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NORAD Chief: JLENS Surveillance Blimp 'Fills Gap'

March 10, 2016 (Photo Credit: BRENDAN SMIALOWSKI/AFP/Getty Images)

WASHINGTON — Russia has no operational need for its cruise missiles in Syria, so why does it have them there? To send a message to the US, according to the chief of the North American Aerospace Defense Command and US Northern Command.

To hedge against the Russian threat, the US military wants to stick with its troubled missile-detecting surveillance aerostat, the Joint Land Attack Cruise Missile Defense Elevated Netted Sensor (JLENS), Adm. Bill Gortney said at a Senate Armed Services Committee hearing Thursday. 

The fate of the Raytheon-made aerostat — which monitors the Northeastern US — has been in question since an embarrassing incident last year in which one of the aerostats broke free from its moorings. The blimp floated from Maryland into Pennsylvania, dragging its mooring line and causing several power outages.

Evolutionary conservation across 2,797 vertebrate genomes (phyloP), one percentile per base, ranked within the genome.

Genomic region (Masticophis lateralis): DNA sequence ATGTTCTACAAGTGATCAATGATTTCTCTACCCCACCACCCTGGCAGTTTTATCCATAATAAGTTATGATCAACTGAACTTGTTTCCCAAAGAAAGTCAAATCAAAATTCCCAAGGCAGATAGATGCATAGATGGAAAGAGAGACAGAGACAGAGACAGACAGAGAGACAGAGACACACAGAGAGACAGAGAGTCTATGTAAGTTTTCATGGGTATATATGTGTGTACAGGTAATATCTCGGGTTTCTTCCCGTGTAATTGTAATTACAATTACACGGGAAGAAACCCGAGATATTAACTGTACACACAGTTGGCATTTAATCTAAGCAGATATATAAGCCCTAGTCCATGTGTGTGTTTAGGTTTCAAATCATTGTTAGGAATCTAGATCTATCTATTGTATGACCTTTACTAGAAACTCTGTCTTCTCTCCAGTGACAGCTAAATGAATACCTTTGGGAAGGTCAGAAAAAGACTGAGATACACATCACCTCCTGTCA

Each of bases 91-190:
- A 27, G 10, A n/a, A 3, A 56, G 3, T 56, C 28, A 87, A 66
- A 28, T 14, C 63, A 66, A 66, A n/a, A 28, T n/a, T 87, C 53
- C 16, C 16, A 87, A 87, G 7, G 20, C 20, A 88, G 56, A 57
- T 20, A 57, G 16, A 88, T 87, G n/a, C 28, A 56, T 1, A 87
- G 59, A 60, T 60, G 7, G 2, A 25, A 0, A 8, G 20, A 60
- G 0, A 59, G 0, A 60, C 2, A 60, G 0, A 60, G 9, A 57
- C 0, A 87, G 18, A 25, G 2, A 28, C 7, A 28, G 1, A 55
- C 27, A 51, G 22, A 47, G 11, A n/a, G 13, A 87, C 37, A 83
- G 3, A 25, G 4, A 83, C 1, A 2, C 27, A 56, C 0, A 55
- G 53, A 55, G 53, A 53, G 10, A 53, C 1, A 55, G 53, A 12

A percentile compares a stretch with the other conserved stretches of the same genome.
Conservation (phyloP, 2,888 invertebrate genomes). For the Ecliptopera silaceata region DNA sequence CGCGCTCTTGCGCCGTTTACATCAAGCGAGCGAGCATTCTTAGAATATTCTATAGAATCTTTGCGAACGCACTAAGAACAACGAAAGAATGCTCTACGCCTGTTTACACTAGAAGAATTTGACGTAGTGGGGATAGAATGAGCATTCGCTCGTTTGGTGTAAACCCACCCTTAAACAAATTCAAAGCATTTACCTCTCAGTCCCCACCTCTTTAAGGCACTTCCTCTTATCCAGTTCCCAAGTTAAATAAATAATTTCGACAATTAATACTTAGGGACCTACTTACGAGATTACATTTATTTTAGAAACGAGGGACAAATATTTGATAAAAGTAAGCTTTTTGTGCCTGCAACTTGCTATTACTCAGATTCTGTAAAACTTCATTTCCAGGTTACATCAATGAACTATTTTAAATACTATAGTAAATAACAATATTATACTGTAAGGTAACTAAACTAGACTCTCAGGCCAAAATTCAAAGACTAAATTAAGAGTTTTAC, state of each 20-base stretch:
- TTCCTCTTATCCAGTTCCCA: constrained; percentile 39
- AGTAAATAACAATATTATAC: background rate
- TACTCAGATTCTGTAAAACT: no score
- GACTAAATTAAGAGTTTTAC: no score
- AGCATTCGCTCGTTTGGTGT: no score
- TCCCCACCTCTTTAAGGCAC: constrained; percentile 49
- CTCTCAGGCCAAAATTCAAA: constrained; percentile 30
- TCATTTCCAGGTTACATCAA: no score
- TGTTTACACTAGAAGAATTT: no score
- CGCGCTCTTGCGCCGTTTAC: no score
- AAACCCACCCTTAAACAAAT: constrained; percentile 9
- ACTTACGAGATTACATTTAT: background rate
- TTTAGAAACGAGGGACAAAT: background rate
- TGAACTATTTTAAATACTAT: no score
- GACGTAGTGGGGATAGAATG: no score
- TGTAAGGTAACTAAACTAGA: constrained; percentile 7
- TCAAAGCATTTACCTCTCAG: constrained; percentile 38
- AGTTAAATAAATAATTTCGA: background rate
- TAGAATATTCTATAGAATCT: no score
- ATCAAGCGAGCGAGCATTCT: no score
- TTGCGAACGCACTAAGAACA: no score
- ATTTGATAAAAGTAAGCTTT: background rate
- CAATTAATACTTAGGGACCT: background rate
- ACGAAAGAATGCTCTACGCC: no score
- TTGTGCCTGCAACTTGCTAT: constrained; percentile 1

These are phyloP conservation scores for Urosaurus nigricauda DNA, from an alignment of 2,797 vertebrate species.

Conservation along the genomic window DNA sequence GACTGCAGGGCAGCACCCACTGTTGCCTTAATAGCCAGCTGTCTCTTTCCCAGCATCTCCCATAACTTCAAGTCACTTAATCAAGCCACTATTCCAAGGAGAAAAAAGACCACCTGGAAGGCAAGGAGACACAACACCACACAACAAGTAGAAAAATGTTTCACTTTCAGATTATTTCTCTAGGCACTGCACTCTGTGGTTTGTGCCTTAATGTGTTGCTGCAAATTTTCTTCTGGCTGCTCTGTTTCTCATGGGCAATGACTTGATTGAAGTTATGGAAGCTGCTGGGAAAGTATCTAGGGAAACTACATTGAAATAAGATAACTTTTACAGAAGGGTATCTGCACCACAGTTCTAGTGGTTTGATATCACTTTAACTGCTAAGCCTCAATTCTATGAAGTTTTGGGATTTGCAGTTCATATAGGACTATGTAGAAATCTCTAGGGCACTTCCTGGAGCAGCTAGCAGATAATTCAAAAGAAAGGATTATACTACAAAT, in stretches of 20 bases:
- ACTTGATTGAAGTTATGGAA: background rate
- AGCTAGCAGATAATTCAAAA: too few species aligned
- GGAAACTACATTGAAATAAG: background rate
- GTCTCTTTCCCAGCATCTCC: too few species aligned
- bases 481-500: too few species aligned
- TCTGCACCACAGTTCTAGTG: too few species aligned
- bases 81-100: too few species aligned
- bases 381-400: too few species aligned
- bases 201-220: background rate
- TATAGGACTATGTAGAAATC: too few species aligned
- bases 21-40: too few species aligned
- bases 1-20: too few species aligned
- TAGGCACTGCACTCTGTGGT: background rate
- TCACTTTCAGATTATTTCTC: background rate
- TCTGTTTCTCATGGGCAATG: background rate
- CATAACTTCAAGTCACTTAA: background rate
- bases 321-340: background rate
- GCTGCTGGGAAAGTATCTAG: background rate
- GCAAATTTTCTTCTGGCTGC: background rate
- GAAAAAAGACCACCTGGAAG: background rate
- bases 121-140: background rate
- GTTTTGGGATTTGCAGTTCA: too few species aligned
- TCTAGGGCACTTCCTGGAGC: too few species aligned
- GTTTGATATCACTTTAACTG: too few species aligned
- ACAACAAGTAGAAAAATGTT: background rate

“We look forward to restarting the JLENS program after a very unfortunate mishap that we had,” Gortney told the panel. “We understand what happened, we put in place mitigation efforts and we look forward to completing it because should it bear out, it defeats a threat I don’t have a capability against today.” 

To detect incoming cruise missiles more broadly, the military needs an array or radar above the horizon, Gortney said. That could come in the form of the Boeing E-3 Sentry aircraft or Northrop Grumman E-2 Hawkeye airborne early warning and control aircraft, or JLENS.

“There are three types of missiles we worry about, the third one’s the cruise missile attack,” Gortney said. “The Russians are employing these cruise missiles in Syria today, both from bombers, ships and submarines. There’s no operational or tactical requirement to do it. They’re messaging us that they have this capability and those missiles can have a nuclear-tipped or conventional warhead.”

The high-profile support is the second time in a week, US military officials have defended the program on Capitol Hill. At a separate hearing earlier in the week, Army officials asked Congress for $27.2 million to keep the system’s three-year operational exercise on track, arguing further schedule slips could cost more. 

With reporting by Staff Writer Jen Judson.


Twitter: @reporterjoe 

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